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A Director Dies

A Director Dies

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A Director Dies

203 Seiten
3 Stunden
Apr 19, 2013


A head tournament bridge director is murdered during a heavy thunderstorm and electrical blackout. But you don't have to know anything about bridge to enjoy this murder mystery so read on.
The Sheriff and local Police Captain are tasked with unraveling the clues which point to any number of viable suspects--the ambitious assistant director who now becomes the head director; the local unit president who had a major disagreement with the victim; the tournament co-chairs; the other directors; and on and on. Through all the twists and turns, the reader is challenged, along with the investigators, to figure out "whodunit," how and why, before the unexpected ending. The obvious isn't always obvious--or is it?

Apr 19, 2013

Über den Autor

After a lifetime of various occupations, I have at last found my niche - creative writing. Although I enjoyed most of the things I have done over the years and am proud of my accomplishments, nothing has given me more pleasure than sitting at my computer and bringing characters to life. I don't create them; they simply speak through me. I have been able to incorporate many of my personal experiences into the stories I tell, but naturally there is a lot of dramatic license necessary to make the stories happen. Brought up in Woodstock, NY during the 1940's and '50's, my formative years brought me in close contact with an abundance of music, theater and art. My parents imbued me with a true love of the arts. Aside from the fiction I have written, I also published a family history entitled "LONG TIME PASSING: History of a Jewish Family." For those who prefer more personal details, I have one son who is an attorney, a daughter-in-law who is also an attorney, and three lovely grandchildren, all teenagers at this writing. My original career was as a classical singer, which included a year at an opera house in Germany, followed by many less exciting endeavors. I ended my working life as a real estate agent, duplicate bridge director and teacher, and a brief stint as a legal assistant. But nothing has brought me the true pleasure I find in writing


A Director Dies - Ruth C. Howard



A loud clap of thunder shook the room, startling everyone and evoking a few fearful cries. It sounded like a regiment of troops marching along the flat roof of the convention center from one end to the other. Or perhaps they were bowling up there! Those who’d grown up back north likened it to the old story of Henry Hudson bowling in the sky, except that here he was using a roof in South Florida as his bowling alley.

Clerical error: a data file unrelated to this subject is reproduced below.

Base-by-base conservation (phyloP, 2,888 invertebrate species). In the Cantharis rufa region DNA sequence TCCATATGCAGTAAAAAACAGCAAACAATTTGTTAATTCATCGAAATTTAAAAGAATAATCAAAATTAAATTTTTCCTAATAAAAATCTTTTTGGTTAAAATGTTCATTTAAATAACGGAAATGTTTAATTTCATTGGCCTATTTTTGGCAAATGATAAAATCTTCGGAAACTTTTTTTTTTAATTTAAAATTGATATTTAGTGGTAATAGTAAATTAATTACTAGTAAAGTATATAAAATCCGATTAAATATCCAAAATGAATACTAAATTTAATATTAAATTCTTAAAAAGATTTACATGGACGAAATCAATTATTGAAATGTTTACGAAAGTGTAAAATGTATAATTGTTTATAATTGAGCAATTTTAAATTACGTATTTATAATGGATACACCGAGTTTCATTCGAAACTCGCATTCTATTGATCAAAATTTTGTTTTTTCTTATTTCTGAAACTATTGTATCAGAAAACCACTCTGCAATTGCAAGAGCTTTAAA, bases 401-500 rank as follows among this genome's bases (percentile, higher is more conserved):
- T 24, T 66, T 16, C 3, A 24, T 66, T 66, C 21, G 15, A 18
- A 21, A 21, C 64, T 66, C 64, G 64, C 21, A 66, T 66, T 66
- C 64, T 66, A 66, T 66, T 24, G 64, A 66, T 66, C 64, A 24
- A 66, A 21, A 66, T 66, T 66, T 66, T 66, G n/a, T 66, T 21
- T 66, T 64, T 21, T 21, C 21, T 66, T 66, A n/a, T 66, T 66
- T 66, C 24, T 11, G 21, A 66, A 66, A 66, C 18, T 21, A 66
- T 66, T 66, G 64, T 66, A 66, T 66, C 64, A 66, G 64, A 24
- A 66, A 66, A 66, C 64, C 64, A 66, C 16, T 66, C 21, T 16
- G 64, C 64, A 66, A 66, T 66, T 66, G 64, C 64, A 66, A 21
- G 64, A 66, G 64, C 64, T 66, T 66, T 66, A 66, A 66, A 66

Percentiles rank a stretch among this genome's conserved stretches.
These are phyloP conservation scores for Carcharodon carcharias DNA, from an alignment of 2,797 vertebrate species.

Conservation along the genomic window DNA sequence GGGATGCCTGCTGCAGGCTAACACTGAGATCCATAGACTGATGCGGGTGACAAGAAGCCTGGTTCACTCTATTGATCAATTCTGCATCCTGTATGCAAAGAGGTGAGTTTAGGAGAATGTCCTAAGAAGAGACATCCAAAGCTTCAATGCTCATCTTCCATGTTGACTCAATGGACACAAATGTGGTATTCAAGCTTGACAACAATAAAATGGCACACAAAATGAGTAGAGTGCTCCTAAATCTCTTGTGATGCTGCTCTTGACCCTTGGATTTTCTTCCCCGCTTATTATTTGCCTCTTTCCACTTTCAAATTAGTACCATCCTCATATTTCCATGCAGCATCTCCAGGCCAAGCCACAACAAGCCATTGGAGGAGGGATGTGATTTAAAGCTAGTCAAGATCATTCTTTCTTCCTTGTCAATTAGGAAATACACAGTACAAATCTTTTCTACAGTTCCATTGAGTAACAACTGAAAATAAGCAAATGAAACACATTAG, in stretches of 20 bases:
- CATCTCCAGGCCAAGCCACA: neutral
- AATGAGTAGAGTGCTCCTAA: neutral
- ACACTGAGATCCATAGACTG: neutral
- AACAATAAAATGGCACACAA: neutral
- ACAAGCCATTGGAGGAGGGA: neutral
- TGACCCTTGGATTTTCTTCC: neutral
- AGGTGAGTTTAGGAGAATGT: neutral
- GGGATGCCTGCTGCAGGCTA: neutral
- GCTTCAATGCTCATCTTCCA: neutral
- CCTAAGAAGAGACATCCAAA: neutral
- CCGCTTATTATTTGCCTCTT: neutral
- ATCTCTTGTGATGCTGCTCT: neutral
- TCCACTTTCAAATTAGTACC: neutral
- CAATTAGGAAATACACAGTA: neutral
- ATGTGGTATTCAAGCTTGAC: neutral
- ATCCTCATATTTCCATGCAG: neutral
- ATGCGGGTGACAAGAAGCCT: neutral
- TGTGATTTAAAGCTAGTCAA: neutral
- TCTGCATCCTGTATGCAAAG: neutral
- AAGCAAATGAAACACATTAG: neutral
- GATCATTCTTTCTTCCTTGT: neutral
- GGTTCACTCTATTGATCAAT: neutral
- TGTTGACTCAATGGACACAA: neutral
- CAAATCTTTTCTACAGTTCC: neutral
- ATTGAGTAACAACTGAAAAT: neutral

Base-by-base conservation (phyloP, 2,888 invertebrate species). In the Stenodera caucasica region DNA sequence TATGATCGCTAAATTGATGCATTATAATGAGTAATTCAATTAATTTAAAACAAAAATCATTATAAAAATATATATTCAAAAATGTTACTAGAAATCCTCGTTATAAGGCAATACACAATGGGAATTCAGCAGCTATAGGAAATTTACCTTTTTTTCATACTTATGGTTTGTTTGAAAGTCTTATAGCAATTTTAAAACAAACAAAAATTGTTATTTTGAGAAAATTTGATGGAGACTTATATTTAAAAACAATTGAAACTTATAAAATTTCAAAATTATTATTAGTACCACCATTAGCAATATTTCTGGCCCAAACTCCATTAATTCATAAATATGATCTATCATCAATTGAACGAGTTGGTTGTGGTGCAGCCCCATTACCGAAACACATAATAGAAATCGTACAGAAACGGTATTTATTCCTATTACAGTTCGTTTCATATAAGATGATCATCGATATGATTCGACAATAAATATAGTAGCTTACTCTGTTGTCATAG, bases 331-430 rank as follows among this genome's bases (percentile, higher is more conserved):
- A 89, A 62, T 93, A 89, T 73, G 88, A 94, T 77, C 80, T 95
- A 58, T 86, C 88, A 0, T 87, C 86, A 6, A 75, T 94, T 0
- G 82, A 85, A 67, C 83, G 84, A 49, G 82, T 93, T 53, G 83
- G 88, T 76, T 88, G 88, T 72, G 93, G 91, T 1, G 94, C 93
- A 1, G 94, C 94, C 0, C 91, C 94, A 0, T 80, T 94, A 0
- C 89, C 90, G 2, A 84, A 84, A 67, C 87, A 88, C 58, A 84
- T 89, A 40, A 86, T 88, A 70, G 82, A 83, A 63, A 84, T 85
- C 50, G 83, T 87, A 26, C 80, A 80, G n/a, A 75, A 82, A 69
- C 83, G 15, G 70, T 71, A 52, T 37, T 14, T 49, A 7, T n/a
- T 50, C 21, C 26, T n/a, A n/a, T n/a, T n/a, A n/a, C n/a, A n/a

Luckily for the hundreds of bridge players seated at their tables throughout the enormous room, the sound may have been a bit scary, but it didn’t interfere with their games. They were using bidding boxes which kept things fairly silent.

There were, of course, numerous side comments on the weather. A storm of this magnitude was an unusual occurrence for February in Florida. Many were sure that lightning strikes were hitting all around them, but the lack of windows allowed no more than guessing. Another particularly heavy clap of thunder startled the room into total silence.

But, as bridge players always do, they continued playing. Nothing could stop their game, not illness, not death (their partner’s or even their own), not war, not peace, not a thunder storm, not even 9/11, and certainly not murder.

The five directors who were scattered throughout the room also kept the game moving. A couple of them took a microphone to make unneeded calming remarks.

Charlotte Pendy, the head director, was taking her usual stroll through the room with a large canvas carry bag over her shoulder. Charlotte was a woman in her late 40’s, of medium stature, and dark blond hair projecting an air of authority. Some players knew, and some didn’t, that the bag she carried was full of money from the day’s entry fees. Charlotte kept that bag with her, where she could always feel and touch it, until later in the evening, when after the last entry fees for the day had been logged, it was given to the Unit Treasurer for deposit the next day. Charlotte always breathed a sigh of relief after turning it over, at which point it became someone else’s turn to guard the take.